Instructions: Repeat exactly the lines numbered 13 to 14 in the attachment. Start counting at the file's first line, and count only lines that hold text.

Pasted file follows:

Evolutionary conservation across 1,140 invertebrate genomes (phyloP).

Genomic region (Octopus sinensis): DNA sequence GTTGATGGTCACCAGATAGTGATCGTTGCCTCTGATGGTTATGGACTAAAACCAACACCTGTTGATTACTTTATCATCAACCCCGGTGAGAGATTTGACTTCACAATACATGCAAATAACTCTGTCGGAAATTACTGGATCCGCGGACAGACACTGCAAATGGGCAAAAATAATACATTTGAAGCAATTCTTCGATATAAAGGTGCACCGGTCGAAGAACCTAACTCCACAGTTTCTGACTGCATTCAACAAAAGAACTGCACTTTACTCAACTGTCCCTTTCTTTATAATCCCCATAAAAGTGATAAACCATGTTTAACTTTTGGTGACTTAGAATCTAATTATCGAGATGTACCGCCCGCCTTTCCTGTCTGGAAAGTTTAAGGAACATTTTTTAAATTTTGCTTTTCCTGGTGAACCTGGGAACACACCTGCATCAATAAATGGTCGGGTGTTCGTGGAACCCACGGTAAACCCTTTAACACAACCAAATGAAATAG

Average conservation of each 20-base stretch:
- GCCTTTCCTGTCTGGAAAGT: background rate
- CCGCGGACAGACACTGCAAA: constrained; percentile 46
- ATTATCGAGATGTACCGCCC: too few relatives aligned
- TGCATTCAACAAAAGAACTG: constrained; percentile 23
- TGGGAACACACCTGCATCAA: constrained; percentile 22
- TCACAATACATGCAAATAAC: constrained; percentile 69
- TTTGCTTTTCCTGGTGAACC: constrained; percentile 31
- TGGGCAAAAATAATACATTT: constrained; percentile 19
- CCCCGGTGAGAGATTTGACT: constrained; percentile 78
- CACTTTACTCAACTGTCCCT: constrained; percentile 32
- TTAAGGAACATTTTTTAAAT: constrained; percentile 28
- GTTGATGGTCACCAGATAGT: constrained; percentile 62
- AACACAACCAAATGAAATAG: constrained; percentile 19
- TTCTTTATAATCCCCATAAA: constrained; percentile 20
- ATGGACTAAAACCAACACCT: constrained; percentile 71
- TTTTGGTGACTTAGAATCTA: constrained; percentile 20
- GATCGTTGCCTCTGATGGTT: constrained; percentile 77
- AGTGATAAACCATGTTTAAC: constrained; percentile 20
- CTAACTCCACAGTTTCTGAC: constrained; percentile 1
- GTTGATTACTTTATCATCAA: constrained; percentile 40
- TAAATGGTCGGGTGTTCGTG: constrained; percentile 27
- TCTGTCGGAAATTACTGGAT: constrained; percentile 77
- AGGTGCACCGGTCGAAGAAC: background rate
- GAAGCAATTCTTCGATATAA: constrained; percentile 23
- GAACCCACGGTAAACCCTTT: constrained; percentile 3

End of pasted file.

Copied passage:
- CACTTTACTCAACTGTCCCT: constrained; percentile 32
- TTAAGGAACATTTTTTAAAT: constrained; percentile 28